Boyle does not want to prove the evil of money through the “no money” plan, nor does it call on everyone to give up consumption, but to practice his free economic ideal and prove his confidence in human nature, “in a system without money. In people, people trust and care about each other. In addition to money, people’s mutual trust and friendliness can also bring a sense of security.” The ideal of “I am for everyone, everyone for me” has been defeated by reality. In January 2008, he planned to spend two and a half years walking from Bristol to the birthplace of Gambi, the port city of western India, 12,000 kilometers away. He does not pay a penny, and uses his skills to exchange free accommodation with local residents. After successfully passing the English Channel, I just hit the wall when I arrived in Calais. In France, the language is unreasonable, people doubt his motives, see him as a backpacker, and do not want to exchange with him. Boyle, who was hungry and cold, had to return to the UK by car. He still “dipped money.” Sitting on the bench in the station, he decided to correct his own practice: return to Bristol, start with the local community.

  The “free economic community” is actually a practice of the barter economy. In 2009, Boyle did not spend money, and many lives need to be solved through barter exchange. Members of the community list their skills online and share and exchange with each other. For example, the hairdresser gives the mechanic a haircut, while the latter repairs the bicycle to the barber, and can also change things, and all actions do not involve money. The community has been very successful, with 15,000 members in 119 countries and about 300,000 skills. In 2009, Boyle bought 60 acres of land in Bristol, preparing to establish a “free economic village” and recruiting 15-20 villagers. The villagers participate in the work, there is no salary, but they can get free accommodation. The applicant has nearly one hundred.

  To establish a barter-based community, Boyle was not the first, and German woman Heidemarie Schwermer opened a barter shop in the early 1990s. I believe that the barter economy can wash the money brought to the world by the sinful people who have taken the lead. Schwimmer has not spent any money for 14 years, except to buy train tickets.

  Schwemer was a middle school teacher and moved to Dortmund in 1987. Dortmund is located in the old industrial mining area of ​​Ruhr. The unemployed and homeless population ranks first in Germany. She believes that some people have been abandoned by the society for economic reasons and become wanderers. It seems that money has become an obstacle to their return to the mainstream society. In fact, they can completely eliminate money. The key lies in “you want to make this person useful. Anybody, no matter Whether it is poor or unemployed, it has its own position in the world.” To help them, Schwimmer opened an exchange store. She has a certificate of psychiatrists, and the glass she needs when she opens the store is her treatment for the owner of the glass shop. This store is still in operation today.

  In the process of exchange, Schwermer realized that life does not need so many things. In 1996, she began an extreme plan: no money for a year. She gave up her apartment and relied on other people to do housework for room and board. After minimizing the demand for “things” in life, she “just needs to work for what I like, and has a deep understanding of happiness.” So the time limit for not spending money is infinitely extended. Now, at the age of 67, she roams all over Germany. All her family is a black suitcase. Even the photos are not. “I don’t need photos.” There is also 200 euros for emergency savings, and only enough cash to buy a train ticket. She did not have a pension, and she ran out with money, including royalties on two books. Everywhere she lives in an empty room provided by the local exchange organization, she does the cleaning work to exchange. She has not spent Christmas with her two children for many years. She even changed her own funeral. She talked to an enlightened pastor who provided psychological counseling to the deceased’s survivors in exchange for her own funeral expenses. In Germany, only the manager of the railway company is very immune and can resist her exchange lobbying, so she still has to buy the ticket.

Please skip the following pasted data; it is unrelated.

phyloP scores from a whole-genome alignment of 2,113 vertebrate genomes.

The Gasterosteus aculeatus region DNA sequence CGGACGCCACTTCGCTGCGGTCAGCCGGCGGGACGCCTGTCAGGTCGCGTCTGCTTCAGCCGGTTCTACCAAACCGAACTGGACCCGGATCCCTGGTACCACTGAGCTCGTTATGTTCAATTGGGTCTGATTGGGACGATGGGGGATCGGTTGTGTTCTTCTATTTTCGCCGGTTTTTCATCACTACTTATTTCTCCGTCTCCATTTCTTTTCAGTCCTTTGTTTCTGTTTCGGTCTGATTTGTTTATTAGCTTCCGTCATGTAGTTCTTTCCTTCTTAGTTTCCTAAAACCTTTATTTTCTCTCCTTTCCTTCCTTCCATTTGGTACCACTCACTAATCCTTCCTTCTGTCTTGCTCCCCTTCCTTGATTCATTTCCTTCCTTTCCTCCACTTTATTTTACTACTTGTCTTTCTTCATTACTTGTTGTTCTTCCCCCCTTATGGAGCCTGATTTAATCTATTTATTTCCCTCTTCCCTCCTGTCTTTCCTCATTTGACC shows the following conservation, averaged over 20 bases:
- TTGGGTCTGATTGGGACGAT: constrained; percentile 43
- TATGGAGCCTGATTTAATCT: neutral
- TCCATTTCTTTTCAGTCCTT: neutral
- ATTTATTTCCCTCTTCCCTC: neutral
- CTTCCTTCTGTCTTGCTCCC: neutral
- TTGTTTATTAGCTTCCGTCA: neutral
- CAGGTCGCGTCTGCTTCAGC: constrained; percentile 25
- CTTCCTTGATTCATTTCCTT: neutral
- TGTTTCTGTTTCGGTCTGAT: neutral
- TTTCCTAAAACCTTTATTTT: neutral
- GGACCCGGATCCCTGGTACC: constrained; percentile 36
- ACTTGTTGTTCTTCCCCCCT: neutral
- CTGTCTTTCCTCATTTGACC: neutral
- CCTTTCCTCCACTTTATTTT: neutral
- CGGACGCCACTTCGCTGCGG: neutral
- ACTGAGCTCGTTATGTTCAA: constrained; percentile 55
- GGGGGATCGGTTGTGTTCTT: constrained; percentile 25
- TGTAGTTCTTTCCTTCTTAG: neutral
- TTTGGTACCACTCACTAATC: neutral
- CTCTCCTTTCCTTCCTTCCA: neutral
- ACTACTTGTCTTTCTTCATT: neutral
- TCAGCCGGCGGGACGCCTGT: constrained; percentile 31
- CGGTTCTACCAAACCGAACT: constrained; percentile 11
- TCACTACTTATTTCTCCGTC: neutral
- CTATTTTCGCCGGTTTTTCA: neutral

Schwimmer said: “In the 21st century, multinational corporations and media advocate consumption first. If you don’t consume, you will be abandoned by society. So people are afraid of ‘lost’ and are desperately trying to buy things to fill the inner and inner space. Ironically The accumulation of a large amount of material can not only bring satisfaction, but it is isolated and no longer communicates with others. I live a normal life, but I have no money. Some people in Siberia and Africa live so that they can survive. It is because they help each other.”

  When you opened the exchange store in the past, now that you don’t spend money on lifestyle, Schwimmer is pursuing the principle of “giving first, then getting”. In her daily life, she is neat and tidy, and has a lot of affinity. But in the past 14 years, there have always been people who criticized her for provoking the social system. It is a beggar in disguise. Because she did not want to be condemned that she was begging to the society, she did not even have medical insurance. “I gradually realized that this is not only a question of giving and returning, but a question of whether another way of life can be realized. It is a problem that causes deep fear when we abandon the property around us. If you think of our living system It’s ridiculous to have only capitalism.”